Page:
One will observe there’s an intriguing dichotomy when first getting acquainted with Su Lee. Breaking out only earlier this year with debut single, “I’ll Just Dance (What My Mental Breakdown Sounds Like),” Lee has not been long in the spotlight of pop culture discourse. The singer-songwriter’s intense, and thus far lasting, propulsion into the global media spotlight, came from a widely relatable sentiment – the inner struggles that manifest in isolation – presented through the most unconcerned of mannerisms. There’s sheer irony in the fact that audio and visuals made with no agenda, following no specific style, and aiming to emulate no particular idol, were what made, and continue to make, Su Lee accrue interested listeners. The growing appeal of the way in which Lee’s shares her perspective, points out a curious contradiction against and growing fascination around what listeners are told paves the way a person manages to fit into the mainstream artist conversation.
Now surrounded by eyes and ears from all over the world, Lee remains as outwardly unintimidated as ever – at least as far as the presentation of her latest single and accompanying music video for “Wide Awake” are concerned. A song that moves with an unhurried tempo – one that when combined with its friendly tone resolving melody, projects an almost leisurely quality – it’s amusing to hear Lee start the song with a spoken declaration of, “Let’s get to work,” in a way that sounds like someone mildly disoriented and who has just been roused from deep thought within a reverie. Work and heavy emotional and-or mental intensity are the last things that come to mind when listening to “Wide Awake.” Frankly, even the thought of the song’s titular state of being seems humorously out of place, as the free-floating, echoing production on Lee’s voice through much of the song implies a relaxed demeanor over that of sharpened senses.
This, of course, goes to show how straightforwardly Lee aligns the intended emotional drive of her music using the push of charismatic production. Given that “Wide Awake” was created amid a world still stuck between connected and totally isolated, the song slides in effortlessly next to both the backdrop of society’s current anxious reality that intermittently keeps everyone’s mind wide awake, and the flowery, sonically comforting, even slightly melodically predictable setting that everyone can retreat to for respite and reinvigoration. Regardless from which vantage point one chooses to connect with “Wide Awake,” the song offers a thread of ubiquitous understanding to everyone because humans are dually capable of moving from the most imaginative, liberating thought space, to the most unrelentingly raw and brutally challenging perceptive spaces that seem all but impervious to fantastical buffering.
All of these emotional and musical parallels place “Wide Awake” within a forest thick with contemplative brush. However, after rising above it all to take the song in as a whole, listeners can easily be reminded of why Su Lee felt so relatable from the start. It’s a pleasant, easy going melody and when combined with Su Lee’s shaping of her own vocal parts, “Wide Awake” sounds made for fostering dreams and the act of dreaming itself. Add to this the fact that the core melody, which though described in part before as “mildly predictable” is applied here with the most positive and endearing of implications. Lee has composed a song with a melodic personality befitting of a Broadway musical score. It seems a perfect fit for the kind of down-to-earth, exposition-driven, world building song in the front half of theatre show about an ambitious dreamer who is trying to find the best way to navigate the lonelier moments of daily life, as well as figure out who she is in a place that isn’t the comfortable hideaway of her hometown. Perhaps it sounds corny to envision “Wide Awake” as a three minute narrative song in a musical but not all beloved theater needs wild costumes or amazing choreography to resonate strongly. The point is, musically speaking, “Wide Awake” exudes the spirit of a solid musical number – albeit perhaps a bit on the modernized side with the heavily applied sawtooth tone synths laid over Lee’s voice during the choruses.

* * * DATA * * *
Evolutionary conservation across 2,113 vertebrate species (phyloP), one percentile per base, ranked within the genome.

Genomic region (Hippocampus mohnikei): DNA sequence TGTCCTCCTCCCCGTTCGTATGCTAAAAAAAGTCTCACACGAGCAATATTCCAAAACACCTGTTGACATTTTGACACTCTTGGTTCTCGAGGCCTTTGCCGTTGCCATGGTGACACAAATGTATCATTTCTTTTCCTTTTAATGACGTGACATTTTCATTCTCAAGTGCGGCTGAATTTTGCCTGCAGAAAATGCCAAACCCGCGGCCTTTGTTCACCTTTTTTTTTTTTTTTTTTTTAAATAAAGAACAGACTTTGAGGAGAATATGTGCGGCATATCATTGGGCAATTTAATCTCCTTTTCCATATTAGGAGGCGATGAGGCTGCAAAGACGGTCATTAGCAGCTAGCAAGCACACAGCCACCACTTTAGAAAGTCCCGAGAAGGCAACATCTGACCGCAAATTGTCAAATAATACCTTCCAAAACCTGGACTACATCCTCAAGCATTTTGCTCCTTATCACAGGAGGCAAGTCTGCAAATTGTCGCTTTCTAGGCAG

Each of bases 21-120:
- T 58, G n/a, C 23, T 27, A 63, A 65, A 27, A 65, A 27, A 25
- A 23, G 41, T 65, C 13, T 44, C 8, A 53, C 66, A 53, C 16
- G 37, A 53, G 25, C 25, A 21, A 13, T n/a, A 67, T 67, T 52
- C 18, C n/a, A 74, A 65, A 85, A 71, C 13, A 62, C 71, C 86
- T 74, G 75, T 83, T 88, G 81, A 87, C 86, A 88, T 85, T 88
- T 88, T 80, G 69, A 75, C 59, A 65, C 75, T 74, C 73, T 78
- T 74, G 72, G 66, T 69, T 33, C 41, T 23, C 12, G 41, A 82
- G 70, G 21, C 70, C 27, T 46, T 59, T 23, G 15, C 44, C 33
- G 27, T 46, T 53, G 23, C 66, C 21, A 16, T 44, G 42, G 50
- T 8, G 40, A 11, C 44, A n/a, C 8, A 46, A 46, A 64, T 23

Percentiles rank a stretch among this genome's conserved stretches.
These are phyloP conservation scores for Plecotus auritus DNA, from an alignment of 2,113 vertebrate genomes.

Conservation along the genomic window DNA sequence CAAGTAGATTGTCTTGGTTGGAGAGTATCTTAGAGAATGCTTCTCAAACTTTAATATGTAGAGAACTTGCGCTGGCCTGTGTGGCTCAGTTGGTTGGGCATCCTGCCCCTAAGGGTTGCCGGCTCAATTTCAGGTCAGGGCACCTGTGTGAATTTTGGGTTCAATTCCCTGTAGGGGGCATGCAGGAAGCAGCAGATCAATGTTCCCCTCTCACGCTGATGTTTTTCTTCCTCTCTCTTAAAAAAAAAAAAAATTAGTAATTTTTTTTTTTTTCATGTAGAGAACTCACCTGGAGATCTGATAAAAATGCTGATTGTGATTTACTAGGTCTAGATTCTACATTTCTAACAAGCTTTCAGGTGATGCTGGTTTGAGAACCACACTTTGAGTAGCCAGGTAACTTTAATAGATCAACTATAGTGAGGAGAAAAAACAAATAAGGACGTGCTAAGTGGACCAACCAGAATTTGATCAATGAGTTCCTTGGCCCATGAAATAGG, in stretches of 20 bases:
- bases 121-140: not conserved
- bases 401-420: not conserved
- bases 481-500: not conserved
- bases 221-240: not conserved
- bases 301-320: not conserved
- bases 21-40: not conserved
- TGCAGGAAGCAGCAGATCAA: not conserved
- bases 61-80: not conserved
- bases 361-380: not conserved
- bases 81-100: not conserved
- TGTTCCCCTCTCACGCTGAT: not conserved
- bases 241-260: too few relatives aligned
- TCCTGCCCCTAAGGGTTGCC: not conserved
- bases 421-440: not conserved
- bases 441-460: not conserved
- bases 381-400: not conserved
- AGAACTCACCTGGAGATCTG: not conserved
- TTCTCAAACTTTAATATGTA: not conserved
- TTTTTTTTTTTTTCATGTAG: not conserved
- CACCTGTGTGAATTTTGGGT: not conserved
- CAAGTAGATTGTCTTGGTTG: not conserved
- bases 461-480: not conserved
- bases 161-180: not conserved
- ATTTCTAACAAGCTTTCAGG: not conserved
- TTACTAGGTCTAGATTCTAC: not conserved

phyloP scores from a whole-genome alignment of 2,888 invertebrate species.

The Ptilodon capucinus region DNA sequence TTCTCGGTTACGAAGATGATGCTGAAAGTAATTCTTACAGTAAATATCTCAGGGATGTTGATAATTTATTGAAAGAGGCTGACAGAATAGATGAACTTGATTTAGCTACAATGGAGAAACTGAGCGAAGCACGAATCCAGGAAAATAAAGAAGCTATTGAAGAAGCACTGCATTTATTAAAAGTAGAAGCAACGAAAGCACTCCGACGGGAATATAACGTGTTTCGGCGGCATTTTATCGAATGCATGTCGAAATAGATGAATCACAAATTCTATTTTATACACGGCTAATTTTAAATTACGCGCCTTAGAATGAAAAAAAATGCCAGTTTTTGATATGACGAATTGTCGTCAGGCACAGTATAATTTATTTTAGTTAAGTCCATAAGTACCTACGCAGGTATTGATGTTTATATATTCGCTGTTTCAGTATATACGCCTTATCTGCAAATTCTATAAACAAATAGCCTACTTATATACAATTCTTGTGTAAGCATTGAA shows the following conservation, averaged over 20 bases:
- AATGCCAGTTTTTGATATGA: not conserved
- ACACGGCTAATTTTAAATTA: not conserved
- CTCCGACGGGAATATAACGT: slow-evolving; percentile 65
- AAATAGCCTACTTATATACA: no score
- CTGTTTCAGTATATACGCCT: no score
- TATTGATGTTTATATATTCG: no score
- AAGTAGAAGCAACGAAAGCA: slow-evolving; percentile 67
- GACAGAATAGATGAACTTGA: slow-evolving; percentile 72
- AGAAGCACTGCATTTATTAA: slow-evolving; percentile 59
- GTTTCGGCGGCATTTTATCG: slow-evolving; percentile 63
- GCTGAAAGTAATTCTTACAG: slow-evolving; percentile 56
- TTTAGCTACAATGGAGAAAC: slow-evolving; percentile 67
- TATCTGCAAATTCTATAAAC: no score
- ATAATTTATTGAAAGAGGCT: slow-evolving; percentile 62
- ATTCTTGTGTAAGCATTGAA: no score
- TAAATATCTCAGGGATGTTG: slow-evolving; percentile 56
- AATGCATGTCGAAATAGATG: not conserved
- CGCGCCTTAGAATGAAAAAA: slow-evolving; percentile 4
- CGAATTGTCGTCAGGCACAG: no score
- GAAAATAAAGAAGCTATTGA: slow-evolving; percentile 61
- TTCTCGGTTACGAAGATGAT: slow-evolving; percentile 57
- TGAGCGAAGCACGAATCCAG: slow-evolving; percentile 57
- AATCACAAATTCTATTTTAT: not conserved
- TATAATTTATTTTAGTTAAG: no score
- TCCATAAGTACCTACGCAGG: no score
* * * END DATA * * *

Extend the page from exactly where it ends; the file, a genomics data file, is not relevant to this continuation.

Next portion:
Everything about the song, the video, and Lee herself projects truth and realness but does so in a manageable dose and with approachable kinds of mirrored reflections: Feeling disconnected, being seen with imperfect hair stylization, missing the idiosyncrasies of people we care about, and hoping beyond hope for things to change for the better when we close our eyes at night. These are all incredibly human circumstances but listeners are free to engage with the bits and pieces of the song that resonate with them most at any particular moment, as opposed to having an incessant deluge of reality come crashing into one’s consciousness at the worst possible moment without respect for our emotional needs at that time.
“Wide Awake” is a delightfully earnest piece of music that aims to console and support many, without trying to be everything, or say everything at once, in order to do so. If this is how Su Lee feels most comfortable writing and sharing her feelings, “Wide Awake,” as well as any future music, is a welcome addition to a musical landscape that is so often running on amorphous stress, agitated expectations, and perceived needs.
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